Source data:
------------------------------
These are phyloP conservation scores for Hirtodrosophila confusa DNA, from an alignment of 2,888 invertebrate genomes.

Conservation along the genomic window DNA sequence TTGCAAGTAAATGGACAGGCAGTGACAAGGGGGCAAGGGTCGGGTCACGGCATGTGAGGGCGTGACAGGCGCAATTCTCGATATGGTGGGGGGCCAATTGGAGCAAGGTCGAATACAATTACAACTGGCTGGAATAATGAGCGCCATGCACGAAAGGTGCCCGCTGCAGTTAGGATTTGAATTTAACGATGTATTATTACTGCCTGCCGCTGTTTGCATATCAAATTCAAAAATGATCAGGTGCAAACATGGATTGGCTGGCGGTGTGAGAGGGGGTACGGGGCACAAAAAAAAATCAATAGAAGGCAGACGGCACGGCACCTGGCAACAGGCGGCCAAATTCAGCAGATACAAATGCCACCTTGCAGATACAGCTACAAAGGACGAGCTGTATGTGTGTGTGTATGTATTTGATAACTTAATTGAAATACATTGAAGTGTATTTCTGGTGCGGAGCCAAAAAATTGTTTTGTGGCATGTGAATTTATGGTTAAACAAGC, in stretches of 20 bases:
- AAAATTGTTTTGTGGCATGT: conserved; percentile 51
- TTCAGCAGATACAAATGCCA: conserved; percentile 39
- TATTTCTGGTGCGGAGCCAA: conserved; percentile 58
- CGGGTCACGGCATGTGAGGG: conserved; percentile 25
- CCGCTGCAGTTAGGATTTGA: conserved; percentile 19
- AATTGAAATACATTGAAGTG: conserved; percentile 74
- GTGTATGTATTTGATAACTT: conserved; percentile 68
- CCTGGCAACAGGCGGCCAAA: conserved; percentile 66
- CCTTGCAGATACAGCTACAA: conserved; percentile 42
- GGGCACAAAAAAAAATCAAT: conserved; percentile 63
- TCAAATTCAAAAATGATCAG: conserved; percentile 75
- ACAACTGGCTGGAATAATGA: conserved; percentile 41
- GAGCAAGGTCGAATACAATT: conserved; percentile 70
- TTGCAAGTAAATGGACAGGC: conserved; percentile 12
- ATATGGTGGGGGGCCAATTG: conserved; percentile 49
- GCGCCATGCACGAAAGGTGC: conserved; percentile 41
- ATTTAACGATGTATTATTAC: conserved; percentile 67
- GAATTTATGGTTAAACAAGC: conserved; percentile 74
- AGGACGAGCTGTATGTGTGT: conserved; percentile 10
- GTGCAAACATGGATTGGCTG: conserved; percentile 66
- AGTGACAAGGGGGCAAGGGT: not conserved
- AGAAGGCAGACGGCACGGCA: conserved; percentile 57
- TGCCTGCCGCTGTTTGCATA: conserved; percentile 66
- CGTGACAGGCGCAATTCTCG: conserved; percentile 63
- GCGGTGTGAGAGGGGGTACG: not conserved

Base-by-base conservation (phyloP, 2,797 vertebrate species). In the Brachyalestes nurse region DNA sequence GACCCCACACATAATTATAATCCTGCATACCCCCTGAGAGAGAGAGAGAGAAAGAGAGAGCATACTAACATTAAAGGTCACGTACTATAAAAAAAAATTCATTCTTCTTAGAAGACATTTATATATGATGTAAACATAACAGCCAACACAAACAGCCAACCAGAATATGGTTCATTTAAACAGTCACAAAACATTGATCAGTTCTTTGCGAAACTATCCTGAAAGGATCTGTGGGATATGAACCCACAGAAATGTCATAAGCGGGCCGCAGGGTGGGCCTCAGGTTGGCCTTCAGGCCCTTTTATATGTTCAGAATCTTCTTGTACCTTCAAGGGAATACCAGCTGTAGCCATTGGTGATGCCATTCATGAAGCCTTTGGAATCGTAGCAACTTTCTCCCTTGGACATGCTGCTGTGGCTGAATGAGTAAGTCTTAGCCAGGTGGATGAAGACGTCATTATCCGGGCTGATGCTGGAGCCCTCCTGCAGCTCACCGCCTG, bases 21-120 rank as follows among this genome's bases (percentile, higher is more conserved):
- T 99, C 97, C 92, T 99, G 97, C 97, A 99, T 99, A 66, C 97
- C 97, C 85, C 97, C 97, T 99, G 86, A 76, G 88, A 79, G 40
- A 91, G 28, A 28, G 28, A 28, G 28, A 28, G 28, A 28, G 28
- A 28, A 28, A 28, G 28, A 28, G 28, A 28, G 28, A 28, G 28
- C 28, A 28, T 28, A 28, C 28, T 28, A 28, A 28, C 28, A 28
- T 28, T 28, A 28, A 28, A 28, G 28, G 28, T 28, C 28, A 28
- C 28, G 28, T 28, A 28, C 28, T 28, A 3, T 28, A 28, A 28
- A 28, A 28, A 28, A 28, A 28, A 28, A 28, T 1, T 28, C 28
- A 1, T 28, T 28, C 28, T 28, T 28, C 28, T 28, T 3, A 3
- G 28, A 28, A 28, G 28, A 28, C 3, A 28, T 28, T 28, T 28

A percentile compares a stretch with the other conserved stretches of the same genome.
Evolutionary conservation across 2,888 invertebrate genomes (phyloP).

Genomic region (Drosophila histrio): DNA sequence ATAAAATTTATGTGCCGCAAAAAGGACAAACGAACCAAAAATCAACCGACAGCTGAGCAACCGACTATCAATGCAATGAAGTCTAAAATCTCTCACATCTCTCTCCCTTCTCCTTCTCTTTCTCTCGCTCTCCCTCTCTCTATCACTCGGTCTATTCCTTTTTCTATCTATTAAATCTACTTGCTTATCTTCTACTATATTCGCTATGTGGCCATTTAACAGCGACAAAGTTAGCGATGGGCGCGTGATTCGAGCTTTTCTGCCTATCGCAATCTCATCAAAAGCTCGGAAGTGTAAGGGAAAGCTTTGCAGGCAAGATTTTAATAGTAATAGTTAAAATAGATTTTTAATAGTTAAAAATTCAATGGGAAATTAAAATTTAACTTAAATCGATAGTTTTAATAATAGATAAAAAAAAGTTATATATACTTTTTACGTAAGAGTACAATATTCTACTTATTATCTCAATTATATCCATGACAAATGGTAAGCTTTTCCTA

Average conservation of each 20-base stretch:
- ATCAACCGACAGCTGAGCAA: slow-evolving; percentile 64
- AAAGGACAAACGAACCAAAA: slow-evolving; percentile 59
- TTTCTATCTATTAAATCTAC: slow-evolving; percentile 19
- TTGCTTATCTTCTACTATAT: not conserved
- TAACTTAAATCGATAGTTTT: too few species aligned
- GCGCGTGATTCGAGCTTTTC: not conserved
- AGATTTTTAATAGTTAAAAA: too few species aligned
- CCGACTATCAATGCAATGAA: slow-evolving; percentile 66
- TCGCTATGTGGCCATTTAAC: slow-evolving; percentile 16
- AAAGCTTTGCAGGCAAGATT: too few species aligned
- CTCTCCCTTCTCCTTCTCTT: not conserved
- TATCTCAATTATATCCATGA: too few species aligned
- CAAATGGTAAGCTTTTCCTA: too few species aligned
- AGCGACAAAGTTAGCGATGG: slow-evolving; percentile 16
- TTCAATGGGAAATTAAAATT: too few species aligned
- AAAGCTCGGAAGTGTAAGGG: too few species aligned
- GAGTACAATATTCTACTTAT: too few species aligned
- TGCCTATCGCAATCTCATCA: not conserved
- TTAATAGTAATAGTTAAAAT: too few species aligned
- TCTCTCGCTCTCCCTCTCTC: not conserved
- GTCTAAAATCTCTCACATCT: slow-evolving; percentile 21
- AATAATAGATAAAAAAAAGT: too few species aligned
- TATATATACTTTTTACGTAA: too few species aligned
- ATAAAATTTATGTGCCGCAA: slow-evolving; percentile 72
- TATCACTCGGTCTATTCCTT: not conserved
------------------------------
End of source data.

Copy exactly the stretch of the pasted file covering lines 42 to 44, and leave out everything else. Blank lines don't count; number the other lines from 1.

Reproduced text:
Average conservation of each 20-base stretch:
- ATCAACCGACAGCTGAGCAA: slow-evolving; percentile 64
- AAAGGACAAACGAACCAAAA: slow-evolving; percentile 59